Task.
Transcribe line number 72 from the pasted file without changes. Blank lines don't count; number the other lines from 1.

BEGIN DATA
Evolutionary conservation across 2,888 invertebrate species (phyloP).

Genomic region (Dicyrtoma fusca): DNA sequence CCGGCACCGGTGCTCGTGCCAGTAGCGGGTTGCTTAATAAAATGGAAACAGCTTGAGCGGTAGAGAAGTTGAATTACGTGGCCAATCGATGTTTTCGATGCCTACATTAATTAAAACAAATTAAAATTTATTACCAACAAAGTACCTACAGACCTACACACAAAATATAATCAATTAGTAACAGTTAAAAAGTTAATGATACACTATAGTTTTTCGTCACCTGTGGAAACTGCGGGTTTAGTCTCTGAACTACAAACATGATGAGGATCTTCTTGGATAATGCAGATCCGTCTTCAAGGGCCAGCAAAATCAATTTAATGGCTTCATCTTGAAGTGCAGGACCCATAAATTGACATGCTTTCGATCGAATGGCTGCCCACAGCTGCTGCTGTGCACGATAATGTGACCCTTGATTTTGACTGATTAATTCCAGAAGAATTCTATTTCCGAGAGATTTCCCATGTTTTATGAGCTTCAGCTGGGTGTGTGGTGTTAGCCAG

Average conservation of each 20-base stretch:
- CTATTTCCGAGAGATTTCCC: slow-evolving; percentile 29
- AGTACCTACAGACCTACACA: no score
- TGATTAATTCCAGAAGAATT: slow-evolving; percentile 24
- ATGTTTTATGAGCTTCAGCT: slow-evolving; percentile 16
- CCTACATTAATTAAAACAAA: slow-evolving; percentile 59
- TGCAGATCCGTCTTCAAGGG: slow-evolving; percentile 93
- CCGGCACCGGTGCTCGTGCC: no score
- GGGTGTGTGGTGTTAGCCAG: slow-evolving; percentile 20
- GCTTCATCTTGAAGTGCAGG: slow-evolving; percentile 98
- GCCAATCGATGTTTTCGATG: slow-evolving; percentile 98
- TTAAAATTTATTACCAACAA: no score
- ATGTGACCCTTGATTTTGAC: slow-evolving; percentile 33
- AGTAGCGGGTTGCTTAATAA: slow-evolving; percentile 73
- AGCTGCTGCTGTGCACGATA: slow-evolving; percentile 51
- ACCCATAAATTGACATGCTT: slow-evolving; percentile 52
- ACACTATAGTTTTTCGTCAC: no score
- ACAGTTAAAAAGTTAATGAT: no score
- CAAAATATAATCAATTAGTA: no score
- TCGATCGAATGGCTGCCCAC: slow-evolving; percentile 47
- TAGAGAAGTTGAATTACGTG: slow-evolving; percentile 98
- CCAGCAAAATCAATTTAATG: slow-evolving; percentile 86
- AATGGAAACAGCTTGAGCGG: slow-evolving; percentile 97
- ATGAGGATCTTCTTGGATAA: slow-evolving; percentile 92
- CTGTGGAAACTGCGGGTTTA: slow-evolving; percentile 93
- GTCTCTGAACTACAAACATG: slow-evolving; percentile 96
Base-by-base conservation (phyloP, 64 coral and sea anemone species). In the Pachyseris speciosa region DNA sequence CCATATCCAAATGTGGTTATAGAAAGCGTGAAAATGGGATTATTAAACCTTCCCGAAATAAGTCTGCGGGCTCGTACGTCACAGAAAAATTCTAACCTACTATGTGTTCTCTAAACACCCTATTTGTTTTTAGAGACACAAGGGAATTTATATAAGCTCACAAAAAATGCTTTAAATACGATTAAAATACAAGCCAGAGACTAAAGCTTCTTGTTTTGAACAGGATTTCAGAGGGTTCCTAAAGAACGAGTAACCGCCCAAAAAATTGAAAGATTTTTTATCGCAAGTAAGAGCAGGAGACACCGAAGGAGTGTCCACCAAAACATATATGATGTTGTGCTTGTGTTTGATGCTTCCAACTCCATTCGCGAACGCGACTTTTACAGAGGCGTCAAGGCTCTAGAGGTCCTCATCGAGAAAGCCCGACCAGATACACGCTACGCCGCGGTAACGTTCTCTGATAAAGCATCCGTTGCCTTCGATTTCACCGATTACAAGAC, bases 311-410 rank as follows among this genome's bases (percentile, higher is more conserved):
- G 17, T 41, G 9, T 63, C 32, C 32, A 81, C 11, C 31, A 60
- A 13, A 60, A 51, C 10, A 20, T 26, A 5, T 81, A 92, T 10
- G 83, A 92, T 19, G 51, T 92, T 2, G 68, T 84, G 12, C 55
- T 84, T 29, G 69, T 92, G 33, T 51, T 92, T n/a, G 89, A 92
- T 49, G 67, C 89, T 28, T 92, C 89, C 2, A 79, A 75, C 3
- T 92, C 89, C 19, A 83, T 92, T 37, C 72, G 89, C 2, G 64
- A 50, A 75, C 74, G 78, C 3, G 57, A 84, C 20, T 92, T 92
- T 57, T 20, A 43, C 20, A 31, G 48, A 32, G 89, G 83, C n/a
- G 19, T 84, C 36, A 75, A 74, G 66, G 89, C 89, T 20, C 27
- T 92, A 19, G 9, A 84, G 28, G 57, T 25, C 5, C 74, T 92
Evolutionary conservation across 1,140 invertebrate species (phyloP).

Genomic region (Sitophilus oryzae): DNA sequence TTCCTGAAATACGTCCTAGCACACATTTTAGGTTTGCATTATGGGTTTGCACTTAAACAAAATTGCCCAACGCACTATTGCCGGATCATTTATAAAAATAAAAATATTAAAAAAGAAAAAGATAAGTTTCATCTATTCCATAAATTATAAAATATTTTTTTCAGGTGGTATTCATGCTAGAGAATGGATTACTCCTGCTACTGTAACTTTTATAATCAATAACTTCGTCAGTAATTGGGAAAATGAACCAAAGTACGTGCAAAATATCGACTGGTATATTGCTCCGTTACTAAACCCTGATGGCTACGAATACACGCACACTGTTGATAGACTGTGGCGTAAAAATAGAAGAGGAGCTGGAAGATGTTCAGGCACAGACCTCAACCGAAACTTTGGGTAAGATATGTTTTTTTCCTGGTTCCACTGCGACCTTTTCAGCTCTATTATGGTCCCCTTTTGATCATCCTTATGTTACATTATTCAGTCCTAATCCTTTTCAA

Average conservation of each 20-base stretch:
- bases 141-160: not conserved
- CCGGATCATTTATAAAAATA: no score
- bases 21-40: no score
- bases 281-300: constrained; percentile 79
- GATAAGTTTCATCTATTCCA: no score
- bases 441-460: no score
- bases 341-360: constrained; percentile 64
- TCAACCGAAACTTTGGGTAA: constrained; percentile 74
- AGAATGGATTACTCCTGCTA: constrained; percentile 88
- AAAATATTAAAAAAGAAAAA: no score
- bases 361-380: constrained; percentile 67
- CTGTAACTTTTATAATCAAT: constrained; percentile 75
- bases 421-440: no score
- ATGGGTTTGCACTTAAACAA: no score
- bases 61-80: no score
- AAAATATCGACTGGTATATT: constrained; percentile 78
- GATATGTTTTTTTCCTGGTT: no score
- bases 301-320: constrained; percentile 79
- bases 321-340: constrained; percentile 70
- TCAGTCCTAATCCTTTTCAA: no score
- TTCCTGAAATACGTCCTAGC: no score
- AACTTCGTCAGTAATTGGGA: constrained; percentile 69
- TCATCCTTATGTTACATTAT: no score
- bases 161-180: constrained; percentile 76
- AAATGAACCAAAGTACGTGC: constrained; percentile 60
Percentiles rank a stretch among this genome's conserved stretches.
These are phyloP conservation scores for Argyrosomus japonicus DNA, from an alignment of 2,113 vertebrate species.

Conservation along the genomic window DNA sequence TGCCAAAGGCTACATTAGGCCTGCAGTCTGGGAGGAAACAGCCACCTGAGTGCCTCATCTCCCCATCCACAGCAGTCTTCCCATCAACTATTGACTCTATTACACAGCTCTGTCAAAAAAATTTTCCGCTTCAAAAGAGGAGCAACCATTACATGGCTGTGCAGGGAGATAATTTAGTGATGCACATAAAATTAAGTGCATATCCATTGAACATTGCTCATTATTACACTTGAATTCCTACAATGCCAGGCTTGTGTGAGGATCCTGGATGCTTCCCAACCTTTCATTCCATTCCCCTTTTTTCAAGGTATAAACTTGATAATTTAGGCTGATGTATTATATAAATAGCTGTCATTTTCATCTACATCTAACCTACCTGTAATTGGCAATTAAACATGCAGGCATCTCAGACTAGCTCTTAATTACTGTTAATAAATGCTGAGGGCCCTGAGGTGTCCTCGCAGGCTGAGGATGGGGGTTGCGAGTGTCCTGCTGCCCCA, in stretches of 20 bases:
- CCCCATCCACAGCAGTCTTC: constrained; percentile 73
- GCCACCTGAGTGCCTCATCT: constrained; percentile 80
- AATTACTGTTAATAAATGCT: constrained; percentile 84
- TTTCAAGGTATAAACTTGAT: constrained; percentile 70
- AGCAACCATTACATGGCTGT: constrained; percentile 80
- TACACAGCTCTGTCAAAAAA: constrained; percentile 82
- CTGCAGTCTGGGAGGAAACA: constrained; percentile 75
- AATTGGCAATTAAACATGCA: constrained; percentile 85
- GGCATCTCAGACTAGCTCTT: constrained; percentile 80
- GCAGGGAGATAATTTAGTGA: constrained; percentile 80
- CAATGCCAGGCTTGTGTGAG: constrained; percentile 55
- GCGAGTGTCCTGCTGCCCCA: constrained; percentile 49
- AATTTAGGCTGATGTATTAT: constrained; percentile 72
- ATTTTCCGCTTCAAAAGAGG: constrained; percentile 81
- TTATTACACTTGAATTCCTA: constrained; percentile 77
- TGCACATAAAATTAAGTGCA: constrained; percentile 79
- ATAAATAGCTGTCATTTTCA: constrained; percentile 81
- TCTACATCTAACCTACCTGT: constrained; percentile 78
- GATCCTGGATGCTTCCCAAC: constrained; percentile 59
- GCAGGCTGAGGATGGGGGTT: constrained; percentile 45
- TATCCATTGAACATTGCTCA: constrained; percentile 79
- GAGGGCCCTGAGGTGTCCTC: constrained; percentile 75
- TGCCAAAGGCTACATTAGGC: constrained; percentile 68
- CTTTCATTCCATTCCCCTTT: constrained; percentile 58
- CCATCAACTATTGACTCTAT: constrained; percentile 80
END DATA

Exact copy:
- GCCACCTGAGTGCCTCATCT: constrained; percentile 80